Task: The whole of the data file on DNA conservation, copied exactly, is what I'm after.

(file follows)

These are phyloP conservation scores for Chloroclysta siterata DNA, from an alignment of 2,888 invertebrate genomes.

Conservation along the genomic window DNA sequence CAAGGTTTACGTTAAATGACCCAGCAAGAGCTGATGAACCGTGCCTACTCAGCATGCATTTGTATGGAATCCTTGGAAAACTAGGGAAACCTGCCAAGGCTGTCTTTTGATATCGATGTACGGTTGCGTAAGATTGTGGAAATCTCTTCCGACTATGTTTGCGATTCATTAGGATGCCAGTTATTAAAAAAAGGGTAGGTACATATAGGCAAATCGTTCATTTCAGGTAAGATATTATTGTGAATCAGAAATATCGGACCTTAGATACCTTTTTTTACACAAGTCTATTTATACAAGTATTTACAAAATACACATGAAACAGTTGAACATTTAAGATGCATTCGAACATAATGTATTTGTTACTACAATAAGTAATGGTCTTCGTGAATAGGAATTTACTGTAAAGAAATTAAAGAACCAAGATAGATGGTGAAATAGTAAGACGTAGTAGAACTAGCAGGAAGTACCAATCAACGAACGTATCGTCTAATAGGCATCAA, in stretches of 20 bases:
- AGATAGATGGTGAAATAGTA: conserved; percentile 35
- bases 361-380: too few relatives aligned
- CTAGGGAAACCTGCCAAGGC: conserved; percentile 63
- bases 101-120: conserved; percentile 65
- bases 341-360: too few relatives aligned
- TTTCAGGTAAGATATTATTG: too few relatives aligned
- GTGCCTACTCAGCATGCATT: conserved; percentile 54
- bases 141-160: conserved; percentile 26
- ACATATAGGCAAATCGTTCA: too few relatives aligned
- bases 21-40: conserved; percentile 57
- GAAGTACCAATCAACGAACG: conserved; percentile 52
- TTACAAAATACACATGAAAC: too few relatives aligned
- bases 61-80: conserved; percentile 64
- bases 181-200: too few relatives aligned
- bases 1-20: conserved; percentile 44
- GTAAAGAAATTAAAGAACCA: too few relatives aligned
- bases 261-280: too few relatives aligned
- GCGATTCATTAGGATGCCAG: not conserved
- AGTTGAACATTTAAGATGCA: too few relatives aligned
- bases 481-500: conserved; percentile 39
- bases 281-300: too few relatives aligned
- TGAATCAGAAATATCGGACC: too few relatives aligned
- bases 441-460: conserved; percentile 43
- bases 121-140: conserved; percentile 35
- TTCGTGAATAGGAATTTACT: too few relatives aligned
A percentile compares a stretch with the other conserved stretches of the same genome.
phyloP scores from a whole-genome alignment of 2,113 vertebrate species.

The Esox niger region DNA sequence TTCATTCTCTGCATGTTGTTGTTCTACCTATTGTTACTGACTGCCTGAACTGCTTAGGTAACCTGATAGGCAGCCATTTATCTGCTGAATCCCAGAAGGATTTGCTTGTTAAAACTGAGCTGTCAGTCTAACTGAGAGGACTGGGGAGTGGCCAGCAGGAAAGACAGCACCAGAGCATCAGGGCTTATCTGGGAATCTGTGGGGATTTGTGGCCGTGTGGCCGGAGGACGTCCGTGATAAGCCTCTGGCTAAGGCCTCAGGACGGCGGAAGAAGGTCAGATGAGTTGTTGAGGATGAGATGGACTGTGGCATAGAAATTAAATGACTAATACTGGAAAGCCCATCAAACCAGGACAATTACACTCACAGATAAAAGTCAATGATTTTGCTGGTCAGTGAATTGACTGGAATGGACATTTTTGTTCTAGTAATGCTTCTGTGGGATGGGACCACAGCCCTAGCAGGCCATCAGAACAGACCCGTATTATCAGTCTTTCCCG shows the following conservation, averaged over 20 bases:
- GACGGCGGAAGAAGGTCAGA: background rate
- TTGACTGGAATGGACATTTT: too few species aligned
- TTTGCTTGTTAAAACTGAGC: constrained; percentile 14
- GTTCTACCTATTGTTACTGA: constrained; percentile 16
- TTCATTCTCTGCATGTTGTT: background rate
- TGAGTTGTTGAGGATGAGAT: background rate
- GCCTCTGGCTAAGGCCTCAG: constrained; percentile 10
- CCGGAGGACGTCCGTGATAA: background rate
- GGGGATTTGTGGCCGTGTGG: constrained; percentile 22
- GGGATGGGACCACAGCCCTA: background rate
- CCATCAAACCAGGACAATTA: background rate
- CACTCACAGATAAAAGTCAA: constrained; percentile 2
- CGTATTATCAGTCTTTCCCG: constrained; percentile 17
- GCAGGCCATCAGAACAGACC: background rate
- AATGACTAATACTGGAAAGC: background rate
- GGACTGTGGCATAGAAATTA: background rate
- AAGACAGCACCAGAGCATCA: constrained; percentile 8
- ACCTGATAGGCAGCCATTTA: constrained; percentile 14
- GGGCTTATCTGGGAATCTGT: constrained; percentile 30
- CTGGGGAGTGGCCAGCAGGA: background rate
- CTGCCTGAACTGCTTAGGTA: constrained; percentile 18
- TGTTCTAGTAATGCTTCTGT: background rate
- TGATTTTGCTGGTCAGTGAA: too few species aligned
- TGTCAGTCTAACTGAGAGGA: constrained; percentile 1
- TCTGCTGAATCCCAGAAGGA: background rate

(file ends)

These are phyloP conservation scores for Chloroclysta siterata DNA, from an alignment of 2,888 invertebrate genomes.

Conservation along the genomic window DNA sequence CAAGGTTTACGTTAAATGACCCAGCAAGAGCTGATGAACCGTGCCTACTCAGCATGCATTTGTATGGAATCCTTGGAAAACTAGGGAAACCTGCCAAGGCTGTCTTTTGATATCGATGTACGGTTGCGTAAGATTGTGGAAATCTCTTCCGACTATGTTTGCGATTCATTAGGATGCCAGTTATTAAAAAAAGGGTAGGTACATATAGGCAAATCGTTCATTTCAGGTAAGATATTATTGTGAATCAGAAATATCGGACCTTAGATACCTTTTTTTACACAAGTCTATTTATACAAGTATTTACAAAATACACATGAAACAGTTGAACATTTAAGATGCATTCGAACATAATGTATTTGTTACTACAATAAGTAATGGTCTTCGTGAATAGGAATTTACTGTAAAGAAATTAAAGAACCAAGATAGATGGTGAAATAGTAAGACGTAGTAGAACTAGCAGGAAGTACCAATCAACGAACGTATCGTCTAATAGGCATCAA, in stretches of 20 bases:
- AGATAGATGGTGAAATAGTA: conserved; percentile 35
- bases 361-380: too few relatives aligned
- CTAGGGAAACCTGCCAAGGC: conserved; percentile 63
- bases 101-120: conserved; percentile 65
- bases 341-360: too few relatives aligned
- TTTCAGGTAAGATATTATTG: too few relatives aligned
- GTGCCTACTCAGCATGCATT: conserved; percentile 54
- bases 141-160: conserved; percentile 26
- ACATATAGGCAAATCGTTCA: too few relatives aligned
- bases 21-40: conserved; percentile 57
- GAAGTACCAATCAACGAACG: conserved; percentile 52
- TTACAAAATACACATGAAAC: too few relatives aligned
- bases 61-80: conserved; percentile 64
- bases 181-200: too few relatives aligned
- bases 1-20: conserved; percentile 44
- GTAAAGAAATTAAAGAACCA: too few relatives aligned
- bases 261-280: too few relatives aligned
- GCGATTCATTAGGATGCCAG: not conserved
- AGTTGAACATTTAAGATGCA: too few relatives aligned
- bases 481-500: conserved; percentile 39
- bases 281-300: too few relatives aligned
- TGAATCAGAAATATCGGACC: too few relatives aligned
- bases 441-460: conserved; percentile 43
- bases 121-140: conserved; percentile 35
- TTCGTGAATAGGAATTTACT: too few relatives aligned
A percentile compares a stretch with the other conserved stretches of the same genome.
phyloP scores from a whole-genome alignment of 2,113 vertebrate species.

The Esox niger region DNA sequence TTCATTCTCTGCATGTTGTTGTTCTACCTATTGTTACTGACTGCCTGAACTGCTTAGGTAACCTGATAGGCAGCCATTTATCTGCTGAATCCCAGAAGGATTTGCTTGTTAAAACTGAGCTGTCAGTCTAACTGAGAGGACTGGGGAGTGGCCAGCAGGAAAGACAGCACCAGAGCATCAGGGCTTATCTGGGAATCTGTGGGGATTTGTGGCCGTGTGGCCGGAGGACGTCCGTGATAAGCCTCTGGCTAAGGCCTCAGGACGGCGGAAGAAGGTCAGATGAGTTGTTGAGGATGAGATGGACTGTGGCATAGAAATTAAATGACTAATACTGGAAAGCCCATCAAACCAGGACAATTACACTCACAGATAAAAGTCAATGATTTTGCTGGTCAGTGAATTGACTGGAATGGACATTTTTGTTCTAGTAATGCTTCTGTGGGATGGGACCACAGCCCTAGCAGGCCATCAGAACAGACCCGTATTATCAGTCTTTCCCG shows the following conservation, averaged over 20 bases:
- GACGGCGGAAGAAGGTCAGA: background rate
- TTGACTGGAATGGACATTTT: too few species aligned
- TTTGCTTGTTAAAACTGAGC: constrained; percentile 14
- GTTCTACCTATTGTTACTGA: constrained; percentile 16
- TTCATTCTCTGCATGTTGTT: background rate
- TGAGTTGTTGAGGATGAGAT: background rate
- GCCTCTGGCTAAGGCCTCAG: constrained; percentile 10
- CCGGAGGACGTCCGTGATAA: background rate
- GGGGATTTGTGGCCGTGTGG: constrained; percentile 22
- GGGATGGGACCACAGCCCTA: background rate
- CCATCAAACCAGGACAATTA: background rate
- CACTCACAGATAAAAGTCAA: constrained; percentile 2
- CGTATTATCAGTCTTTCCCG: constrained; percentile 17
- GCAGGCCATCAGAACAGACC: background rate
- AATGACTAATACTGGAAAGC: background rate
- GGACTGTGGCATAGAAATTA: background rate
- AAGACAGCACCAGAGCATCA: constrained; percentile 8
- ACCTGATAGGCAGCCATTTA: constrained; percentile 14
- GGGCTTATCTGGGAATCTGT: constrained; percentile 30
- CTGGGGAGTGGCCAGCAGGA: background rate
- CTGCCTGAACTGCTTAGGTA: constrained; percentile 18
- TGTTCTAGTAATGCTTCTGT: background rate
- TGATTTTGCTGGTCAGTGAA: too few species aligned
- TGTCAGTCTAACTGAGAGGA: constrained; percentile 1
- TCTGCTGAATCCCAGAAGGA: background rate